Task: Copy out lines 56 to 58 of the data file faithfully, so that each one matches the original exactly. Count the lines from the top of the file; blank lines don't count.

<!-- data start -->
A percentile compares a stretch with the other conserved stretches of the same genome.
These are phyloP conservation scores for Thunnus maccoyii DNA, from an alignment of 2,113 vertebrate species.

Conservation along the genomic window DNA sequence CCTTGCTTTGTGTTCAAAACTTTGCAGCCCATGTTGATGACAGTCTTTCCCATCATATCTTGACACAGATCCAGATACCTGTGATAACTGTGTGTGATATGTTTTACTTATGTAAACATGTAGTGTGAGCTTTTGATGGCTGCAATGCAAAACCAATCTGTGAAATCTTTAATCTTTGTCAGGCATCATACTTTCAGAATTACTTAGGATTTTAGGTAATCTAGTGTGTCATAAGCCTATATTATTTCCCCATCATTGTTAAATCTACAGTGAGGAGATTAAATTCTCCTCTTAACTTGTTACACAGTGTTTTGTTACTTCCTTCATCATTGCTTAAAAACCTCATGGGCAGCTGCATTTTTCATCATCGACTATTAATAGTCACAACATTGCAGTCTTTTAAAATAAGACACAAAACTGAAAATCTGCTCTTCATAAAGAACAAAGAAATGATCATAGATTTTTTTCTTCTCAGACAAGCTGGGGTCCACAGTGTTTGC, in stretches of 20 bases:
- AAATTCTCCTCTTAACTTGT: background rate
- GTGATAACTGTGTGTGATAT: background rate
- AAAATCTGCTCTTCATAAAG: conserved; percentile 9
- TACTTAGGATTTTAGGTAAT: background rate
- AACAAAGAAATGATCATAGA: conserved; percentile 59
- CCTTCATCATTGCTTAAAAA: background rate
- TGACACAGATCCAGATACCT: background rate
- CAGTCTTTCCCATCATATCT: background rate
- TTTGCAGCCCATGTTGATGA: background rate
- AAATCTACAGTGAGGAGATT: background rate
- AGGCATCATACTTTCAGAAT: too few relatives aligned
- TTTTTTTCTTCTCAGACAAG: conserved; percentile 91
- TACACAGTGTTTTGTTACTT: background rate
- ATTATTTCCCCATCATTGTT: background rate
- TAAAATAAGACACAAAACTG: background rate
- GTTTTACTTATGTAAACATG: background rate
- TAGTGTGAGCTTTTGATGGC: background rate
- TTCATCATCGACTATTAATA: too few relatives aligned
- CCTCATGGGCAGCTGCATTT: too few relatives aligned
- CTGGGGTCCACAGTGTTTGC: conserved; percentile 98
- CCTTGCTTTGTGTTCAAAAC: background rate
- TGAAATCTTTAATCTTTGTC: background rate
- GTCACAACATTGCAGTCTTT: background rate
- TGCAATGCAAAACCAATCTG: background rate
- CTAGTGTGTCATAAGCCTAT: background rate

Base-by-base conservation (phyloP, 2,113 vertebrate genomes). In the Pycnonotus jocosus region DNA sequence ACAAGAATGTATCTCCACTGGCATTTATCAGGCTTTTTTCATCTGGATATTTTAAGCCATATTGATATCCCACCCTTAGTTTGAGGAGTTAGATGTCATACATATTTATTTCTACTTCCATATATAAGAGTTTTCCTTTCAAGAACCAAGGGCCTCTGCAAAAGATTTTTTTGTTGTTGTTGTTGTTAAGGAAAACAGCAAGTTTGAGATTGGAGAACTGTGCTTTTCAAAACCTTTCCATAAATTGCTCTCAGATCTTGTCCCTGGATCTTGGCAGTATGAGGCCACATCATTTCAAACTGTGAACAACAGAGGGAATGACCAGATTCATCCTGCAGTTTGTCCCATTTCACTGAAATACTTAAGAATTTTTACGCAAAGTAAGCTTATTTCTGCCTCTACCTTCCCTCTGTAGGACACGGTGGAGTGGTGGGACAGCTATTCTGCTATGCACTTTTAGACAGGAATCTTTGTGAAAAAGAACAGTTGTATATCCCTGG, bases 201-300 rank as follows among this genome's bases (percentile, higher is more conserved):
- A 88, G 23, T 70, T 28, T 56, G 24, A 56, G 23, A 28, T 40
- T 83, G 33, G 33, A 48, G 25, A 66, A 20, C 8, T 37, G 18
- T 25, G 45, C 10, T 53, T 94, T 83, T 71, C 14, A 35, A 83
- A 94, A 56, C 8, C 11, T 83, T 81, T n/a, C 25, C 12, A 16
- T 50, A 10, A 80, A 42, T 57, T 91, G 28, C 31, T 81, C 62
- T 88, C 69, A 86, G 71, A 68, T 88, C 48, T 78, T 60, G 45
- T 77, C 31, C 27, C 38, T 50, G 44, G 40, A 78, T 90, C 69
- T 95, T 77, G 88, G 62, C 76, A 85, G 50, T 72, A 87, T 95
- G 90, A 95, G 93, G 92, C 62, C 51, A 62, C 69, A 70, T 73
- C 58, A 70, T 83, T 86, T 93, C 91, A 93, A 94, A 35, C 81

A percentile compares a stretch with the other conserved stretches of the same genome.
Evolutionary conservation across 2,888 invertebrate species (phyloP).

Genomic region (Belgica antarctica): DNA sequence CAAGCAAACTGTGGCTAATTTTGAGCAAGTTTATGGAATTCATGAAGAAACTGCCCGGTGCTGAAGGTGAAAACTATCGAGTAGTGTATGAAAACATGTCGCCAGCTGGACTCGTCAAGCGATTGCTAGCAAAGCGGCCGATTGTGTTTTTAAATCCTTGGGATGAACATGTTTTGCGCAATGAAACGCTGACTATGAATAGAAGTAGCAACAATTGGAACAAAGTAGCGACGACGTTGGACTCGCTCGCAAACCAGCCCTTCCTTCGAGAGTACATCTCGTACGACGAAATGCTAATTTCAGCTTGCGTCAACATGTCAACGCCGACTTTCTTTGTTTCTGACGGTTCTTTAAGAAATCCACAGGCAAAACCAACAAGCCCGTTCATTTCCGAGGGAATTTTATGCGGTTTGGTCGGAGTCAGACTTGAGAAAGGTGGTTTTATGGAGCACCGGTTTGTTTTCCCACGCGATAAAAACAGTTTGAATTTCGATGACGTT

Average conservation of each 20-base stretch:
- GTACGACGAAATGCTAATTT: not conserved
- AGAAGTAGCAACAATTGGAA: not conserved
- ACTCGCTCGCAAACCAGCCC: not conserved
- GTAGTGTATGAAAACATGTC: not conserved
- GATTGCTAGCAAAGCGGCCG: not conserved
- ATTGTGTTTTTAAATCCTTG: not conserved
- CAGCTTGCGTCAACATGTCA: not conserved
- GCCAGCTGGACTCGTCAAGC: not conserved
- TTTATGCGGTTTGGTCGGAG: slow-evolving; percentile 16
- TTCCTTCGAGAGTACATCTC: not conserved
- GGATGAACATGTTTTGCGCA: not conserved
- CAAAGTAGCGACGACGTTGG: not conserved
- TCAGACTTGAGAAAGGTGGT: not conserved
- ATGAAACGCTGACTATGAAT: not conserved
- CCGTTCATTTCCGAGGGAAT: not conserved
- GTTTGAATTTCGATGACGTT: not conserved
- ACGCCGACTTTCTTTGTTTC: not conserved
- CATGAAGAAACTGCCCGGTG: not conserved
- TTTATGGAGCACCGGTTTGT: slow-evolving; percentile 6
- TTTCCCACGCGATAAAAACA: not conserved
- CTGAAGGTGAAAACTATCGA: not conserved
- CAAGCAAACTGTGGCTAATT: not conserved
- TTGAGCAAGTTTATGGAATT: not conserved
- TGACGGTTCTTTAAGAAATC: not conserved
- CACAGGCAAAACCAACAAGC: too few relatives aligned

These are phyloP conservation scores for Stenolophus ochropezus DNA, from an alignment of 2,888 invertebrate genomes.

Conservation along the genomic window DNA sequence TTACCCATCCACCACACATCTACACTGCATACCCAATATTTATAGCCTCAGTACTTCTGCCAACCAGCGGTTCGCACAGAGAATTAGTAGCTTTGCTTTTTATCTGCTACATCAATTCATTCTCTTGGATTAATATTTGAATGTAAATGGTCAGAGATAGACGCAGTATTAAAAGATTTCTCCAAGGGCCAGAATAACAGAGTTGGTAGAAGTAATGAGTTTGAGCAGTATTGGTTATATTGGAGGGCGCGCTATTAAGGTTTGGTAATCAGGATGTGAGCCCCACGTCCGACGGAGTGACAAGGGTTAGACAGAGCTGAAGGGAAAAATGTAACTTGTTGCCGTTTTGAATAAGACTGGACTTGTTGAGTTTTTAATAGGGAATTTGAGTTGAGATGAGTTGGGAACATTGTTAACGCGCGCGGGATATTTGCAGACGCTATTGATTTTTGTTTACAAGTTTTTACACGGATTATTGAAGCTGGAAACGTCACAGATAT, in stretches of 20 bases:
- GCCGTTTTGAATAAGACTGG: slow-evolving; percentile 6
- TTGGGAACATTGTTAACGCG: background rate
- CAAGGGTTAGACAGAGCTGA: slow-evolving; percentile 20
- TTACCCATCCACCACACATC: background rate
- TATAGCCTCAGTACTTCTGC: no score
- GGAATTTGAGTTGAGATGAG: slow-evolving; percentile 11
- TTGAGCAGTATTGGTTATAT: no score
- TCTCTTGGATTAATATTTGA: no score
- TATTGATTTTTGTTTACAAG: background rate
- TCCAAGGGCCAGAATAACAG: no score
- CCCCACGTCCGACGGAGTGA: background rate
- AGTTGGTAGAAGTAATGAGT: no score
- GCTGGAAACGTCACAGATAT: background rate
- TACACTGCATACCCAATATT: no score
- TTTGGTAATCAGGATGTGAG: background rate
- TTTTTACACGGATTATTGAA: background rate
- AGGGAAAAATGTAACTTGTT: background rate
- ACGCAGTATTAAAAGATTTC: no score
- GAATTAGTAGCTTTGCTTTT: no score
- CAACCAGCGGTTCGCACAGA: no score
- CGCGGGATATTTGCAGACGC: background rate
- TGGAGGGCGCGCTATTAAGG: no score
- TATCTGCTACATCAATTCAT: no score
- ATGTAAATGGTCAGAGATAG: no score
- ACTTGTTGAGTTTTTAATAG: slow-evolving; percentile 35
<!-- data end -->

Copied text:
- TCAGACTTGAGAAAGGTGGT: not conserved
- ATGAAACGCTGACTATGAAT: not conserved
- CCGTTCATTTCCGAGGGAAT: not conserved